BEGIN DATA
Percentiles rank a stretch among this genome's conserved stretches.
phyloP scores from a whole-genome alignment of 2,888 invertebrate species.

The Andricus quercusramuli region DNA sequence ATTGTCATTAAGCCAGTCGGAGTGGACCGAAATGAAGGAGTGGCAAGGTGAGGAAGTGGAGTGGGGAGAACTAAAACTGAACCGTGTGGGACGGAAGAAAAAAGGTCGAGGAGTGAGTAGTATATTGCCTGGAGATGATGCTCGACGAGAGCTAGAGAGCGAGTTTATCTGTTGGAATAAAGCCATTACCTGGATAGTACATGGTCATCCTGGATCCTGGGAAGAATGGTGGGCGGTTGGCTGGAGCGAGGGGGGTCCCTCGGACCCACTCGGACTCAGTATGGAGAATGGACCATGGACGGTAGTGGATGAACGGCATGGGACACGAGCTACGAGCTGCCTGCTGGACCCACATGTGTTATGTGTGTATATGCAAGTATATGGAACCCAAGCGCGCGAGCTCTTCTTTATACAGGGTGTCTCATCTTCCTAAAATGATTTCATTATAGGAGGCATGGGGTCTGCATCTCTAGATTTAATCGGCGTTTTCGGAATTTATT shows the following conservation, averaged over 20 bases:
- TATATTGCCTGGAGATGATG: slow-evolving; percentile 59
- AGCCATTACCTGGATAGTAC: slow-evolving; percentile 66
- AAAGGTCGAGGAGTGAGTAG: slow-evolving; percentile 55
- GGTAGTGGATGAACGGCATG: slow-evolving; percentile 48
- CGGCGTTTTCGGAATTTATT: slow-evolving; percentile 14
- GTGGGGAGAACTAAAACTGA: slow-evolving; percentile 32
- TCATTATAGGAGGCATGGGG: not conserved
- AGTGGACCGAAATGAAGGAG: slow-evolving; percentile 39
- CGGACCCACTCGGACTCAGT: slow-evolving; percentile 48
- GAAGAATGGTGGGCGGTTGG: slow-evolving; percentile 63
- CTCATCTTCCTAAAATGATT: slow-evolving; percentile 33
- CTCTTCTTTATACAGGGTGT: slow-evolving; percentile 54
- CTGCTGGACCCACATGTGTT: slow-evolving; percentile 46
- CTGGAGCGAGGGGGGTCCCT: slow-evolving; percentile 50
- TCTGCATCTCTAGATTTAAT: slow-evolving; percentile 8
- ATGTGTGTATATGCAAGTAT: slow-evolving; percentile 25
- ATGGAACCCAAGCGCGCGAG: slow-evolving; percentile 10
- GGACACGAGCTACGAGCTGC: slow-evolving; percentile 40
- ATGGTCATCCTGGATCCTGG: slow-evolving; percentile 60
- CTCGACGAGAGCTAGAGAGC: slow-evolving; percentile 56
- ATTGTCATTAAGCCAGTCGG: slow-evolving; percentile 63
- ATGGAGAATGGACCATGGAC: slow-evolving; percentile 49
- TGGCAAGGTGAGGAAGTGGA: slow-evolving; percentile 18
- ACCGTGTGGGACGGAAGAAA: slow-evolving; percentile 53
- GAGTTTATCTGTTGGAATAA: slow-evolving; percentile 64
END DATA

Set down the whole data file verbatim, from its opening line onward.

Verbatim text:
Percentiles rank a stretch among this genome's conserved stretches.
phyloP scores from a whole-genome alignment of 2,888 invertebrate species.

The Andricus quercusramuli region DNA sequence ATTGTCATTAAGCCAGTCGGAGTGGACCGAAATGAAGGAGTGGCAAGGTGAGGAAGTGGAGTGGGGAGAACTAAAACTGAACCGTGTGGGACGGAAGAAAAAAGGTCGAGGAGTGAGTAGTATATTGCCTGGAGATGATGCTCGACGAGAGCTAGAGAGCGAGTTTATCTGTTGGAATAAAGCCATTACCTGGATAGTACATGGTCATCCTGGATCCTGGGAAGAATGGTGGGCGGTTGGCTGGAGCGAGGGGGGTCCCTCGGACCCACTCGGACTCAGTATGGAGAATGGACCATGGACGGTAGTGGATGAACGGCATGGGACACGAGCTACGAGCTGCCTGCTGGACCCACATGTGTTATGTGTGTATATGCAAGTATATGGAACCCAAGCGCGCGAGCTCTTCTTTATACAGGGTGTCTCATCTTCCTAAAATGATTTCATTATAGGAGGCATGGGGTCTGCATCTCTAGATTTAATCGGCGTTTTCGGAATTTATT shows the following conservation, averaged over 20 bases:
- TATATTGCCTGGAGATGATG: slow-evolving; percentile 59
- AGCCATTACCTGGATAGTAC: slow-evolving; percentile 66
- AAAGGTCGAGGAGTGAGTAG: slow-evolving; percentile 55
- GGTAGTGGATGAACGGCATG: slow-evolving; percentile 48
- CGGCGTTTTCGGAATTTATT: slow-evolving; percentile 14
- GTGGGGAGAACTAAAACTGA: slow-evolving; percentile 32
- TCATTATAGGAGGCATGGGG: not conserved
- AGTGGACCGAAATGAAGGAG: slow-evolving; percentile 39
- CGGACCCACTCGGACTCAGT: slow-evolving; percentile 48
- GAAGAATGGTGGGCGGTTGG: slow-evolving; percentile 63
- CTCATCTTCCTAAAATGATT: slow-evolving; percentile 33
- CTCTTCTTTATACAGGGTGT: slow-evolving; percentile 54
- CTGCTGGACCCACATGTGTT: slow-evolving; percentile 46
- CTGGAGCGAGGGGGGTCCCT: slow-evolving; percentile 50
- TCTGCATCTCTAGATTTAAT: slow-evolving; percentile 8
- ATGTGTGTATATGCAAGTAT: slow-evolving; percentile 25
- ATGGAACCCAAGCGCGCGAG: slow-evolving; percentile 10
- GGACACGAGCTACGAGCTGC: slow-evolving; percentile 40
- ATGGTCATCCTGGATCCTGG: slow-evolving; percentile 60
- CTCGACGAGAGCTAGAGAGC: slow-evolving; percentile 56
- ATTGTCATTAAGCCAGTCGG: slow-evolving; percentile 63
- ATGGAGAATGGACCATGGAC: slow-evolving; percentile 49
- TGGCAAGGTGAGGAAGTGGA: slow-evolving; percentile 18
- ACCGTGTGGGACGGAAGAAA: slow-evolving; percentile 53
- GAGTTTATCTGTTGGAATAA: slow-evolving; percentile 64